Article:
The Making of ‘LDN. Magazine’

This semester I made a magazine.

As a Global Media student, I had the great opportunity to take the Magazine Project course while studying abroad at the University of Westminster. This practice-based class gives students the knowledge and skills to create their own magazine.

My classmate Sam approached me with an idea for a magazine along the same vein as the blog Humans of New York (HONY). Since I was a huge fan of HONY, I jumped onto the bandwagon. We pitched our idea to the class and within a month we formed an editorial team and I had earned the position of Culture Editor at LDN. Magazine.

LDN. Magazine is a London-based publication that focuses on regular people and how their personal stories map the London landscape. If the magazine could be described in three words it would be: visual, underground, and interesting. Our mission is to document the city through the eyes of Londoners.

The main challenge for me was learning the computer program InDesign. Unlike the other students in class, I had never used InDesign before. Placing columns, grids, and pictures was easy. The hardest part was creating a stunning design. I spent hours in the library looking at magazines, searching for the right layout design for my pieces. I looked through Vogue, National Geographic, and Dazed and Confused along with old magazines such as Life and Picture Post.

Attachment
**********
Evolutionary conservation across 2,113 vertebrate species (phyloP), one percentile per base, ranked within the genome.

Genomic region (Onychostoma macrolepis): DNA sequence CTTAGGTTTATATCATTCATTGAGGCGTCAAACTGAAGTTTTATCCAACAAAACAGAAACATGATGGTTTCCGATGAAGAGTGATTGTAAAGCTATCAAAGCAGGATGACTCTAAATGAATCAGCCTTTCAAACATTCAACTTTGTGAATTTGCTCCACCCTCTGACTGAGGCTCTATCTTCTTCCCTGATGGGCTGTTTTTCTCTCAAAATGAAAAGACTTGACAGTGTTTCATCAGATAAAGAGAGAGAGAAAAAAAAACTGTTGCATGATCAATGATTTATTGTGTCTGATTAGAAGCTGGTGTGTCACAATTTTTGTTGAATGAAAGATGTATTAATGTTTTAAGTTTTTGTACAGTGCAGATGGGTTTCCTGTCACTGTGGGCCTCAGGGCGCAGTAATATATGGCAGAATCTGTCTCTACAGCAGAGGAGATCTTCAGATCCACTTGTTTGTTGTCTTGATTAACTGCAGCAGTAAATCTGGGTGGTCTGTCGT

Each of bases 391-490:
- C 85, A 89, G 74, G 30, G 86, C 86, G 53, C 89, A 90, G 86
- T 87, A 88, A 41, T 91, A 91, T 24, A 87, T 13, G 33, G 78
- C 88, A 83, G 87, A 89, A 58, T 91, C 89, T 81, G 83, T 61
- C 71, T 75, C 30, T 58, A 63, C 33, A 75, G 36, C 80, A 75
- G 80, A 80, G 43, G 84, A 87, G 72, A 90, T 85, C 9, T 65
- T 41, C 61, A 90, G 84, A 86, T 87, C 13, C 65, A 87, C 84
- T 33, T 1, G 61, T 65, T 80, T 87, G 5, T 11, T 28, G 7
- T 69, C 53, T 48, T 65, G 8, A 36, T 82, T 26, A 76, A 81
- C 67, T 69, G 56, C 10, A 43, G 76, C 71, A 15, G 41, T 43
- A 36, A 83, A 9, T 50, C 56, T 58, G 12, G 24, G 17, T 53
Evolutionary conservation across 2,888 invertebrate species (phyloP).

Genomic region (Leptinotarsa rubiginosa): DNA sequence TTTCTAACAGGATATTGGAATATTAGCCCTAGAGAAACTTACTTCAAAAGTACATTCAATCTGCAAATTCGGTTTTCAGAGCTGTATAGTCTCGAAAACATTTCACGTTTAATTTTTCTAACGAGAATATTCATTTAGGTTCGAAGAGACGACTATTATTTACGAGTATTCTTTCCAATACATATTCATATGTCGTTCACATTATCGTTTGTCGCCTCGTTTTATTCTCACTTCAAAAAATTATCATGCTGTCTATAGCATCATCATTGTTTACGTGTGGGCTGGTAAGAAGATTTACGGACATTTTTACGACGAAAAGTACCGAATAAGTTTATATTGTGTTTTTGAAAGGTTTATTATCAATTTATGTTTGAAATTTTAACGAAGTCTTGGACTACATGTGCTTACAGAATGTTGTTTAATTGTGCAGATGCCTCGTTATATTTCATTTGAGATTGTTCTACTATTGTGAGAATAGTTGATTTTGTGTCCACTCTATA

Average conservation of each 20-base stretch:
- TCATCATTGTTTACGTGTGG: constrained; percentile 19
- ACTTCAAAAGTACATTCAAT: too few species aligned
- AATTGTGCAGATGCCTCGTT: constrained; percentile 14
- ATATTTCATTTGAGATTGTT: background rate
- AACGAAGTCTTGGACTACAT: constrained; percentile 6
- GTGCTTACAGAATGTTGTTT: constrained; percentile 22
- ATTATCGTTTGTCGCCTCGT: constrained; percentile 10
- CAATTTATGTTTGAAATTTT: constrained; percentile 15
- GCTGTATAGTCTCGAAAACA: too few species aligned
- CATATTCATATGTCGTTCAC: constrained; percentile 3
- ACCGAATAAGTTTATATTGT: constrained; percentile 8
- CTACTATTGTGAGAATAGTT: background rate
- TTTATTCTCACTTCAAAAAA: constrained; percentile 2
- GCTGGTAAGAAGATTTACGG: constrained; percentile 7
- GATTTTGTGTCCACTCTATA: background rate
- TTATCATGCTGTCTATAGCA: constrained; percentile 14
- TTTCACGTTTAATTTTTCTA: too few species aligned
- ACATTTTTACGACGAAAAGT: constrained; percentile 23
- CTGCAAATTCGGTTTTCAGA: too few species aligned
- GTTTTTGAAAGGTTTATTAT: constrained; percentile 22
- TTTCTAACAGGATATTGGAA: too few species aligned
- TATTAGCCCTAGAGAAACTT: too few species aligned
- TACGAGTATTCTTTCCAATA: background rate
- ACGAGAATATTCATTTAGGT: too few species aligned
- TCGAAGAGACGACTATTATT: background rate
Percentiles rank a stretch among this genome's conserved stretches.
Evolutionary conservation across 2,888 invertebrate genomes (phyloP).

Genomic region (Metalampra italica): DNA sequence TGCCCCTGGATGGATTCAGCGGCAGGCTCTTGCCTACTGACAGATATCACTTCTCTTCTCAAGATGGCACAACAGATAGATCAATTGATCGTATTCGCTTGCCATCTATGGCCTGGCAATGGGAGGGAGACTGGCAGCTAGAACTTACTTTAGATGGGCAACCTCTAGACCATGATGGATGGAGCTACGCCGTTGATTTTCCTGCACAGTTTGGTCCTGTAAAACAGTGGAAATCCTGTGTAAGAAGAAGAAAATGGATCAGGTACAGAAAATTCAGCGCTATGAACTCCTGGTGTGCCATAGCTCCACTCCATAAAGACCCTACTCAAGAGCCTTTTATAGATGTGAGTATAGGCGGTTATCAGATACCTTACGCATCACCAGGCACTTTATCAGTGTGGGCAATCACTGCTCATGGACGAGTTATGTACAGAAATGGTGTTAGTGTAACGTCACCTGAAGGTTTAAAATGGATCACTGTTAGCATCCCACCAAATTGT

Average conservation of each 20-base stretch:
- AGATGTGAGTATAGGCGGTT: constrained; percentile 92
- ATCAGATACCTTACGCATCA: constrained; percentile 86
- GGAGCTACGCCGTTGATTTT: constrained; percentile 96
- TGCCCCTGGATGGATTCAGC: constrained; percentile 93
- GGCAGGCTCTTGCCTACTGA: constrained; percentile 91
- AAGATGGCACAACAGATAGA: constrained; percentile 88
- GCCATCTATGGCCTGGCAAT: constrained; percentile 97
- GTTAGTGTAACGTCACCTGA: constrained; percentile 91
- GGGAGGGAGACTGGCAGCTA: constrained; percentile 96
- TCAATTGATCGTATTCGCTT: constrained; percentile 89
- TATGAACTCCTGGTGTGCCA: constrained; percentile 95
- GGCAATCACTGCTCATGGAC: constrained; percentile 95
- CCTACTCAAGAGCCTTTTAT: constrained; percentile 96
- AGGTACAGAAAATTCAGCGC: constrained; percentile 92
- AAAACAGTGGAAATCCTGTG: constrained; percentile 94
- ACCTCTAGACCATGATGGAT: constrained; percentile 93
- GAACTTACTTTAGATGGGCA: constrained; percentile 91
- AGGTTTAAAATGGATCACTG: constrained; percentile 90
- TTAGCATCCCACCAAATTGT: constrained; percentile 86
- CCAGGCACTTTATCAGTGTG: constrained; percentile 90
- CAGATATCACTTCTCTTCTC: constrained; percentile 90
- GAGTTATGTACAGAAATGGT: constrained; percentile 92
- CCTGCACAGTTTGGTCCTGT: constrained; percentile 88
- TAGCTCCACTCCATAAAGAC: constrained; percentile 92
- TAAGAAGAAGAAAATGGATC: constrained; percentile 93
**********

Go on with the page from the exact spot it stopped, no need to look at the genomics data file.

Five flat plans, three dummies, 84 hours of InDesign, and hundreds of edits later, LDN. Magazine launched.

The magazine features several stories including a forgotten Portugal Idol turned busker, a photographer who uses milk as clothing on models, and an inside look into a circus-inspired nightclub. I wrote, photographed, and created three pieces in the magazine. My feature is Mapping London. To complete the project I interviewed more than 50 Londoners and asked them to fill out a blank map of London with a personal place.

For the second article, I wrote about weird products I found at Camden Market. London is filled with street markets, where vendors sell all kinds of cool things, from hand-painted t-shirts to umbrellas that look like alcohol bottles. Along with my articles, I wrote three mini profiles in HONY style. I photographed Londoners on the street and wrote a tiny caption about them.

It’s remarkable to know that I was a part of the creation of more than 50 pages of pure magazine goodness. Now, I just have to figure how much glossy printing costs.